On Monday in St. Petersburg, the Russian police stopped an aeroplane from Polish Airlines LOT before takeoff to arrest the anti-kremlin opposition activist. The arrested Andrei Pivovarov, former executive director of the opposition movement “Open Russia”, wrote on the Internet that he intended to go abroad to rest.
According to the Federal Security Service of the Russian Federation (FSB), the oppositionist was on the service’s wanted list.
Russian human rights activists said the politician was not banned from leaving the country and passed passport control without any problems. He himself said in an interview with the radio station Echo of Moscow that he does not know why he was arrested.
“I did not commit any illegal acts and did not transport any forbidden items across the border,” the oppositionist stressed. In his opinion, the detention is purely political.
On May 27, Andrei Pivovarov announced the cessation of the activities of the organisation “Open Russia” in order not to expose activists and supporters to repression by the country’s authorities.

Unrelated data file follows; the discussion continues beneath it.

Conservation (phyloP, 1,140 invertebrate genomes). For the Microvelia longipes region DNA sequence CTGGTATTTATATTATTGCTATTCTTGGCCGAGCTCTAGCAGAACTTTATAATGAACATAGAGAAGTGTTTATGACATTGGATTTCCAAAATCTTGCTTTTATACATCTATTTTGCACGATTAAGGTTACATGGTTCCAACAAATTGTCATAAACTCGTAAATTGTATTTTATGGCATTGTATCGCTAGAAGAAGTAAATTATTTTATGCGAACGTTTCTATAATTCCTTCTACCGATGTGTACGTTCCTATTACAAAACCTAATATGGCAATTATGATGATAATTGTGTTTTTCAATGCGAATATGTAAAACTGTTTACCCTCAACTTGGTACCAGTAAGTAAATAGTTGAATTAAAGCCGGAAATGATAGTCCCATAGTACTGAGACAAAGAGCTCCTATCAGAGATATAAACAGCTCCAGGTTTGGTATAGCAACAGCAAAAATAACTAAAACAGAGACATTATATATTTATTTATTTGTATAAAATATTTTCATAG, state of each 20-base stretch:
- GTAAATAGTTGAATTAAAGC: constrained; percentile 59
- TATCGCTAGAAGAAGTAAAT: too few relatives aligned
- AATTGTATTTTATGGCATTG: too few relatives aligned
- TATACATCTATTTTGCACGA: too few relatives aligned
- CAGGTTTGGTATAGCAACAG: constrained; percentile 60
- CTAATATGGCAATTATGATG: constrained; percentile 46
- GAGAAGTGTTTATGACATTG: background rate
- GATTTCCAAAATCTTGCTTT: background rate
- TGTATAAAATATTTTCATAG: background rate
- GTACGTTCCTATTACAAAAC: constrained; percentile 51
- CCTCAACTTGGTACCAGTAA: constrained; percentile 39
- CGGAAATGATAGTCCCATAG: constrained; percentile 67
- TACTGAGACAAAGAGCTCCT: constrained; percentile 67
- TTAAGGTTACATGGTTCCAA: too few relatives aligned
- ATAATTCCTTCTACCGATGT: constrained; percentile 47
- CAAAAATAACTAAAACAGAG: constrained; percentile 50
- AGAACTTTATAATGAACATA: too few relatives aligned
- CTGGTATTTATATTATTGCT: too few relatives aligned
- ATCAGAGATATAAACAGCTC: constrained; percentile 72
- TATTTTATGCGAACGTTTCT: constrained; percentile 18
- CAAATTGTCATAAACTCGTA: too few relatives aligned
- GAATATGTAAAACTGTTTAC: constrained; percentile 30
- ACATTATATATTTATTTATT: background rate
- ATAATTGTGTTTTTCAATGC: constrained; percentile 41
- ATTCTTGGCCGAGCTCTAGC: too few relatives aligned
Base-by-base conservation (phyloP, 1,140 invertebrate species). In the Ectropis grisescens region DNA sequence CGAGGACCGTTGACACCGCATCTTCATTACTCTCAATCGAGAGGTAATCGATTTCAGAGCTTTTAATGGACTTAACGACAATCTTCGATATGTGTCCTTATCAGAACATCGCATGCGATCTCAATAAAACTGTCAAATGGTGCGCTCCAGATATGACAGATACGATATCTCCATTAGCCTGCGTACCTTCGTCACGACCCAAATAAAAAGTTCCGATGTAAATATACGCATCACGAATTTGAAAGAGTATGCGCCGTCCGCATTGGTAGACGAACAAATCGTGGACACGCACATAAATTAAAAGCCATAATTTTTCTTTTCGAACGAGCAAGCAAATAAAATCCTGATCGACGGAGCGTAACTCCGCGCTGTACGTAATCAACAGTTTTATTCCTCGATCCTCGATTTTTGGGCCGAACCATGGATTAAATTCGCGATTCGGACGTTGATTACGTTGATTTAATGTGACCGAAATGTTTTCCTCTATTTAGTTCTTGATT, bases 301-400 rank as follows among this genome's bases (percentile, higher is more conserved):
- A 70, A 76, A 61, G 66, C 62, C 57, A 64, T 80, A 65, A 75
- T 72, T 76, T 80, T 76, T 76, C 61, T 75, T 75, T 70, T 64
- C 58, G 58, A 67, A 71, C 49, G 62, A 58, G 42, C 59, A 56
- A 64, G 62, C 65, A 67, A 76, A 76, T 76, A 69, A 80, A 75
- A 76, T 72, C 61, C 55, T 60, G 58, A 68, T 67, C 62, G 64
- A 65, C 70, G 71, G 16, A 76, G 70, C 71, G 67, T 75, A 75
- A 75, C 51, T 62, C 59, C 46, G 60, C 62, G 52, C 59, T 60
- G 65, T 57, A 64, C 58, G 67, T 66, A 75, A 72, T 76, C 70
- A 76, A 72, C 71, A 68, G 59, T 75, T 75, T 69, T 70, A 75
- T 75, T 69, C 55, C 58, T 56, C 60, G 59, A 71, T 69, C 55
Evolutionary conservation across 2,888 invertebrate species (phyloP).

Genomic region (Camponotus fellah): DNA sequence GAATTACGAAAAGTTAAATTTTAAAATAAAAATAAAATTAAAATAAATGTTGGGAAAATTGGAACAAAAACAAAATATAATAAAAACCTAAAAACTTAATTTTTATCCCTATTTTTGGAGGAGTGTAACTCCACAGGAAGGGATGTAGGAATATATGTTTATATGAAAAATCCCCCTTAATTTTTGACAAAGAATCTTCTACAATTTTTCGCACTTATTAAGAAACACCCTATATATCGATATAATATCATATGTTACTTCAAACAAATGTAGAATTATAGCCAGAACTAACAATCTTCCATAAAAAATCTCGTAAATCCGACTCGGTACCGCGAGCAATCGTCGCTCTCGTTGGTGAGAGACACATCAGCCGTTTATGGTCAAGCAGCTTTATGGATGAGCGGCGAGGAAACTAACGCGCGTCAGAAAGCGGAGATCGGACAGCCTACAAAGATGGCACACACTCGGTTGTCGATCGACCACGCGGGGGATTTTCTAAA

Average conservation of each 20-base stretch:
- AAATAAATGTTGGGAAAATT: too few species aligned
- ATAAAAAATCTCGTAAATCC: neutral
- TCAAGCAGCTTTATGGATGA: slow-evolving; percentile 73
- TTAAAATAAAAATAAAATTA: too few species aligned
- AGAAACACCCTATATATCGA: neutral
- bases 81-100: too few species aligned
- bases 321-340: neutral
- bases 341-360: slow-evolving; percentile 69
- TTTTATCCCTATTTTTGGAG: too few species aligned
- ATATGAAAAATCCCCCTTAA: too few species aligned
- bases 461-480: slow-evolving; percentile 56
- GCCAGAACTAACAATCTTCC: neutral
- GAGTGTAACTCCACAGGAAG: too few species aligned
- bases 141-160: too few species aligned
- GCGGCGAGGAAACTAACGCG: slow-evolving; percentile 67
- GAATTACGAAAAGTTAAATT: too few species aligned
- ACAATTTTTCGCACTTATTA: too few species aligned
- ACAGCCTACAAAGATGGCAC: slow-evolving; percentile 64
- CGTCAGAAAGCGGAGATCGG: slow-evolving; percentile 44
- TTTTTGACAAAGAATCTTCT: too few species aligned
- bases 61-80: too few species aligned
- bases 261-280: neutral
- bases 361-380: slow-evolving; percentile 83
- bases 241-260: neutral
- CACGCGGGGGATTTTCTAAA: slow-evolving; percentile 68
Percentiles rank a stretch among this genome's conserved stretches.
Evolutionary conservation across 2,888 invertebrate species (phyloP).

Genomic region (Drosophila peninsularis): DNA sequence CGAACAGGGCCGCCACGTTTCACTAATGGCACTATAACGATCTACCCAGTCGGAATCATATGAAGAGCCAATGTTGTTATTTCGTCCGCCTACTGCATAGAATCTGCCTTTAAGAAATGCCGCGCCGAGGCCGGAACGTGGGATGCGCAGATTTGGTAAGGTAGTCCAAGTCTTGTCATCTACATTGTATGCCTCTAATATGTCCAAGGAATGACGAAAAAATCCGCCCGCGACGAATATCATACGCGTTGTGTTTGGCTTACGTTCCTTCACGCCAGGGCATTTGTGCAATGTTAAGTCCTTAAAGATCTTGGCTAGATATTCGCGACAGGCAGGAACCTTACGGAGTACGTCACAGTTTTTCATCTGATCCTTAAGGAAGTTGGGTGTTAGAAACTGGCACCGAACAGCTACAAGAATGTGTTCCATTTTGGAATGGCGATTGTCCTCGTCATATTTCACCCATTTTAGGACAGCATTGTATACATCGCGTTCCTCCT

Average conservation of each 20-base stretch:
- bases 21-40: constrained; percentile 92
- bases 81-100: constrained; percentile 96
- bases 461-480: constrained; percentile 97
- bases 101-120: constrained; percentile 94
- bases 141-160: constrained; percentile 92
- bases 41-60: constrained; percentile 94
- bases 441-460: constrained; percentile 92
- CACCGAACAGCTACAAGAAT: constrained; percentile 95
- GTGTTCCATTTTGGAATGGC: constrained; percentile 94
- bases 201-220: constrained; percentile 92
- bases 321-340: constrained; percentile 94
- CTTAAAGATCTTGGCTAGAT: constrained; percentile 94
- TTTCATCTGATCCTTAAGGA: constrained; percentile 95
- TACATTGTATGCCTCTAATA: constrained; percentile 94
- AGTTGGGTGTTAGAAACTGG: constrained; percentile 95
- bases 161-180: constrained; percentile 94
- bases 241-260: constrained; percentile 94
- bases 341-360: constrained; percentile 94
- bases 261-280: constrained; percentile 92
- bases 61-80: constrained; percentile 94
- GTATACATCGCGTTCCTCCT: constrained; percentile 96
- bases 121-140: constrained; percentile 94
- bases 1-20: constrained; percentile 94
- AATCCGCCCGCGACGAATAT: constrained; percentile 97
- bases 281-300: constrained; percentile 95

After Monday’s arrest, however, he is to be responsible for the organisation’s continued operation. He is facing two to six years in a prison colony.
According to journalists from the Interfax agency, Pivovarov’s arrest is related to the involvement of “Open Russia” in the campaign ahead of the parliamentary elections which are to be held in September in Russia. The Kremlin and its supporters believe that the organisation “is deliberately discrediting candidates supported by the Kremlin.”
Founded in 2001, “Open Russia” sought to unite all pro-European forces in Russia in order to create a united, anti-Putin opposition.
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